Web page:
Angels' Bavasi was right on the money at the wrong time...

BASEBALL

September 26, 1993|By PETER SCHMUCK

Angels' Bavasi was right on the money at the wrong time for 0) Ryan

Buzzie Bavasi turned out to be right after all.

He was the general manager of the California Angels when that club decided that Nolan Ryan was too old and too prone to break down for a multimillion-dollar contract.

That was in 1979, when Ryan was 31 and the asking price of $1 million per year was -- to be fair to the Angels -- still considered exorbitant.

Ryan had thrown too many innings. He had put too much strain on his arm with that 100-mph fastball. He was only a .500 pitcher.

It all turned out to be true . . . . It just took another 14 years to become apparent to everybody else.

Of course, everybody knows the rest.

Ryan would go on to add three no-hitters to the four he pitched for the Angels. He would go on to become the greatest strikeout pitcher of all time. He would thumb his nose at all of the conventional wisdom about the aging of athletes. He had an arm that still could crank it up to 95 mph when other guys were becoming grandfathers.

That wonderful, awe-inspiring appendage finally gave out last week, sending Ryan into retirement after a remarkable 26-year major-league career that began in New York when Lyndon Johnson was president.

I was there when the Angels made what is commonly considered the greatest mistake in that hapless organization's history. Bavasi actually told reporters at the time that he could get "two 8-7 pitchers" to replace the Express and save the club a fortune. He now admits it was the greatest baseball blunder he ever made.

No one could have known then that Ryan would contend for greatest pitcher of all time, but somebody should have known after four no-hitters that he was not just another thirtysomething pitcher heading out to pasture.

The Angels acknowledged that mistake in 1988, when they tried to sign Ryan as a free agent, but it was too late.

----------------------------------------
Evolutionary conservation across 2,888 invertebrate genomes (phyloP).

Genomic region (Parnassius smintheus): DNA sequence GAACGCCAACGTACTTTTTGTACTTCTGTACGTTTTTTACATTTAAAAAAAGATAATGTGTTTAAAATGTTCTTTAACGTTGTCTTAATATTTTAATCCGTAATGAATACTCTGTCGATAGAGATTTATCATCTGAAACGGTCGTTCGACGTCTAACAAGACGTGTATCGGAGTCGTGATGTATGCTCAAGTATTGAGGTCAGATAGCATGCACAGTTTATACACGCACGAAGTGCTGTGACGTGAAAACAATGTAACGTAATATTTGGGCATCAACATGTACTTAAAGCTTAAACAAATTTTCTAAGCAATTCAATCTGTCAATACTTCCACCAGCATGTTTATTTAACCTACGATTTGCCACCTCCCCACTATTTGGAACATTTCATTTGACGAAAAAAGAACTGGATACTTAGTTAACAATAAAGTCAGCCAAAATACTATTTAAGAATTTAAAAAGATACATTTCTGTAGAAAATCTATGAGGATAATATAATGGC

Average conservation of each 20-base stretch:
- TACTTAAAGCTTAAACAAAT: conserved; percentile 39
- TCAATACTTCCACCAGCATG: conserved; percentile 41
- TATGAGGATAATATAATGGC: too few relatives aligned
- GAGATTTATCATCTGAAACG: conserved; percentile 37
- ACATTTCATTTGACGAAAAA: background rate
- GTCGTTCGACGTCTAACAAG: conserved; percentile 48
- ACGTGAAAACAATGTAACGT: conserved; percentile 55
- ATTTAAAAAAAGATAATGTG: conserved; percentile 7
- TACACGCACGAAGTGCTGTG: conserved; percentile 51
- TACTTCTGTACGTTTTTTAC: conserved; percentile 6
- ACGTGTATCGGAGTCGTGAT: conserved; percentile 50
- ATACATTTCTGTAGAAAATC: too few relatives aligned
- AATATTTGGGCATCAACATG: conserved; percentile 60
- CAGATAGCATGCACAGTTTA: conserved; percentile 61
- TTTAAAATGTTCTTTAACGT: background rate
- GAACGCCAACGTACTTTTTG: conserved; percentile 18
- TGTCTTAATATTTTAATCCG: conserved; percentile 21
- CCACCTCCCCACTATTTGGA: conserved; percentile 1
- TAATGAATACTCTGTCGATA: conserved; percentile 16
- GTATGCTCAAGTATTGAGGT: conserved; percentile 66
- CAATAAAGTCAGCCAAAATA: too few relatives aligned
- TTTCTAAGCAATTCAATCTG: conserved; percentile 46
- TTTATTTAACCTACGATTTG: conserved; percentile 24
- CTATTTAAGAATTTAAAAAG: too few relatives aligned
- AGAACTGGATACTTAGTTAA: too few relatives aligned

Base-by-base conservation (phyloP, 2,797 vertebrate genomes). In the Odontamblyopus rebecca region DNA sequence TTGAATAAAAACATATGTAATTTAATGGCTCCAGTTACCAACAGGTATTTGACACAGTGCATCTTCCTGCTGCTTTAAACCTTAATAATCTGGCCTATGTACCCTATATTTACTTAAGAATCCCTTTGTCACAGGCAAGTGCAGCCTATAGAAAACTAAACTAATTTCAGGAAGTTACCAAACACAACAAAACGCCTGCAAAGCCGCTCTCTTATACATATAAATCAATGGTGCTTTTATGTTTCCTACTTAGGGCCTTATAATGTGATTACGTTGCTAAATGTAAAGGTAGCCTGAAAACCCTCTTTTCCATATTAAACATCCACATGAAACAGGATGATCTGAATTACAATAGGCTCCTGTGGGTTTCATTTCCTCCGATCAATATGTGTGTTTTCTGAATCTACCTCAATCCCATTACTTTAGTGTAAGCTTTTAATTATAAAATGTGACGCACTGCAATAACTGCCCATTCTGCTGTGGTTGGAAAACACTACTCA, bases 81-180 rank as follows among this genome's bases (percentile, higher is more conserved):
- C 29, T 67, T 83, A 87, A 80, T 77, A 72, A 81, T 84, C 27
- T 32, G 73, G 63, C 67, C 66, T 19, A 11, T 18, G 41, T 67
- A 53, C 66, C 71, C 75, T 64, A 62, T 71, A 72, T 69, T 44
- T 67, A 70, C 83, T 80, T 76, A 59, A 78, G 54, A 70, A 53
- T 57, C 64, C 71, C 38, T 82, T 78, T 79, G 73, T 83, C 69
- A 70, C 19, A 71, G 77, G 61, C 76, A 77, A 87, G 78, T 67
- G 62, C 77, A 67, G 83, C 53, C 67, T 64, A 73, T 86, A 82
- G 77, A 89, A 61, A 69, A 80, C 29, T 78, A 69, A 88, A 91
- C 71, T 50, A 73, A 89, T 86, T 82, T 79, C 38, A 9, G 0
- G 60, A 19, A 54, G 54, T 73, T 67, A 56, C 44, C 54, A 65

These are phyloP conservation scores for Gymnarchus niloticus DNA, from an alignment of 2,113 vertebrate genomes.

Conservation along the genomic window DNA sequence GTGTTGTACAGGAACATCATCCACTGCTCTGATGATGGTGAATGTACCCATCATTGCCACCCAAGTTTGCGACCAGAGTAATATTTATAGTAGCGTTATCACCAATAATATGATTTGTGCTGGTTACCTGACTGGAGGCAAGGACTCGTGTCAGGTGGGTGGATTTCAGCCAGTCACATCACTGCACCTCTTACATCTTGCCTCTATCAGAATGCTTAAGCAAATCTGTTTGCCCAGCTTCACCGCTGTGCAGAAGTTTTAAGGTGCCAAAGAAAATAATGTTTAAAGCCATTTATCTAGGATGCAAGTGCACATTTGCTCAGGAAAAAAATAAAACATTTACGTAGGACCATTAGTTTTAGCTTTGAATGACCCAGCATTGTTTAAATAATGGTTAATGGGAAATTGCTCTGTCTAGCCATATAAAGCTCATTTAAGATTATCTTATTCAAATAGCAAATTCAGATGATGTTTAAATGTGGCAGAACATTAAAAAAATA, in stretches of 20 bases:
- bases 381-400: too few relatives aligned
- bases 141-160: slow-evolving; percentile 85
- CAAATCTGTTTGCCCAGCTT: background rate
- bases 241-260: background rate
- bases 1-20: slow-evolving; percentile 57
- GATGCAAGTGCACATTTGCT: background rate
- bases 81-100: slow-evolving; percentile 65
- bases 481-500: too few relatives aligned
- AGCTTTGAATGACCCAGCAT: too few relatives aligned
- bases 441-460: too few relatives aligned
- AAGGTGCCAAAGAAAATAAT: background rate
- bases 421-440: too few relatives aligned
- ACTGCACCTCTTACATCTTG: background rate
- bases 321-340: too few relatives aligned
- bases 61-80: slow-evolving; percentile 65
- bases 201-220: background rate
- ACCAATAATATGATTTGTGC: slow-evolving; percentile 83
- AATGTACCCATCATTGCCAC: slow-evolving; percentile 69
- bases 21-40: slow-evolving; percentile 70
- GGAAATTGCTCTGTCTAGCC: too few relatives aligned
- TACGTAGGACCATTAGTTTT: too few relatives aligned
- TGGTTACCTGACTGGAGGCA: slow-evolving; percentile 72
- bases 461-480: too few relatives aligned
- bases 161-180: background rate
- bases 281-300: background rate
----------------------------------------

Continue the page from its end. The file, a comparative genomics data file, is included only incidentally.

He could have made the difference in a number of near-miss seasons during the 1980s, yet they remain pennant-less to this day.

No doubt, Orioles fans hope the "new owner syndrome" will kick in as soon as the ownership group headed by Peter Angelos assumes control of the club in October.

It has become common practice for new owners to make a big splash in the free-agent market. It happened in San Francisco, where the Giants acquired Barry Bonds for a record price. It happened in Houston, where the Astros acquired starting pitchers Doug Drabek and Greg Swindell.

Can it happen here?

That is a distinct possibility. Angelos and his fellow investors didn't pay $173 million to finish third every year, so look for the club to go after an impact player this winter.

There has been some speculation that first baseman Fred McGriff will be available once the Atlanta Braves decide to get a grip on their payroll, but don't bet on that. If Ted Turner decides to cut costs, there are better places to start than with the guy who put this year's club back on the road to the World Series.

The Orioles might be better off going for Will Clark of the San Francisco Giants or Rafael Palmeiro of the Texas Rangers in the free-agent market, or trying to trade for Chicago Cubs first baseman Mark Grace.

Plenty of other big-ticket players figure to be available when the also-rans begin to reassess their priorities during the off-season, though some of the biggest names -- such as Kevin Mitchell and Darryl Strawberry -- could create more problems than they solve.

One man's opinion

Bonds should be voted the National League's Most Valuable Player this year, according to a player whose objectivity on this matter may be subject to question.

"I feel I've done the same thing that Terry Pendleton did in '91," Bonds told reporters this week.

"I'm bringing this team from fifth place to contention. Unfortunately, we're in the same division with Atlanta."

Pendleton was voted Most Valuable Player after leading the Braves to the National League pennant in his first year with the team. Bonds appeared headed for MVP honors this year, until the Giants let a big lead get away down the stretch. Now, the trophy is up for grabs.

"I hope I win it," Bonds said. "I've worked hard, and I've put up the numbers. I lead the league in slugging percentage, on-base percentage and home runs. I'm hitting .330-something, and I have 100-something walks. I've had 30-something intentional walks, and I still lead the league in slugging percentage. That says a lot. I've been very valuable to the San Francisco Giants organization."

No argument there. Now if he could just do something about his shyness.

Second wind

There was some question how Giants starter Bill Swift would hold up in the latter stages of the season, especially after he went 0-3 during a span of six starts recently. But he has gotten his second wind at just the right time.

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